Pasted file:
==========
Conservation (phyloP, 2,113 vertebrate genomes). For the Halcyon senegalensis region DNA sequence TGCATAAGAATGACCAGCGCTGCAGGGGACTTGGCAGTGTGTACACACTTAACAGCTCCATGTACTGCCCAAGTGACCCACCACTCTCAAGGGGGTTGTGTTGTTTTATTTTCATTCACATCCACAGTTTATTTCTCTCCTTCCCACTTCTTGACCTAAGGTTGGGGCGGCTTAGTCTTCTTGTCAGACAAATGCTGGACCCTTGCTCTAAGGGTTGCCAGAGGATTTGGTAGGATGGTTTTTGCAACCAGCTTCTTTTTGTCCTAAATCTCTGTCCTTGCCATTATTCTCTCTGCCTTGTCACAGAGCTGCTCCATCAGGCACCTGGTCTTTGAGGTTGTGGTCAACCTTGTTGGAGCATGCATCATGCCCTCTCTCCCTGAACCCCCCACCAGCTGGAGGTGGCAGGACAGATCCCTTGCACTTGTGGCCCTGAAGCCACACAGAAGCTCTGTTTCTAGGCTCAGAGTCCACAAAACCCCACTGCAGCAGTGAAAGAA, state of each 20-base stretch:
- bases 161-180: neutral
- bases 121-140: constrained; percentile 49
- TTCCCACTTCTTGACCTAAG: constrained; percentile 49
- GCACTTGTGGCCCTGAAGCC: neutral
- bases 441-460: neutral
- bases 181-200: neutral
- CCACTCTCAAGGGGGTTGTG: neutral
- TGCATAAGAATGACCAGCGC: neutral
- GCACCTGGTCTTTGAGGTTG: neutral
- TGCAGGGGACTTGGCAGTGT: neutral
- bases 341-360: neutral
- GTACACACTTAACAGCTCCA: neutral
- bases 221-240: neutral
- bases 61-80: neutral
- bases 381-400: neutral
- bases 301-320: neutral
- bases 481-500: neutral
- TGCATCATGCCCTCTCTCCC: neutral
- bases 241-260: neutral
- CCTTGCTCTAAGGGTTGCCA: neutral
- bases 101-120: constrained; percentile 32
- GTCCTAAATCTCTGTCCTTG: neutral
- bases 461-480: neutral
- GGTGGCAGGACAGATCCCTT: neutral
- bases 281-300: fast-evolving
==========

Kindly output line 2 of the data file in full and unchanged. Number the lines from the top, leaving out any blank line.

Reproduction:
- bases 161-180: neutral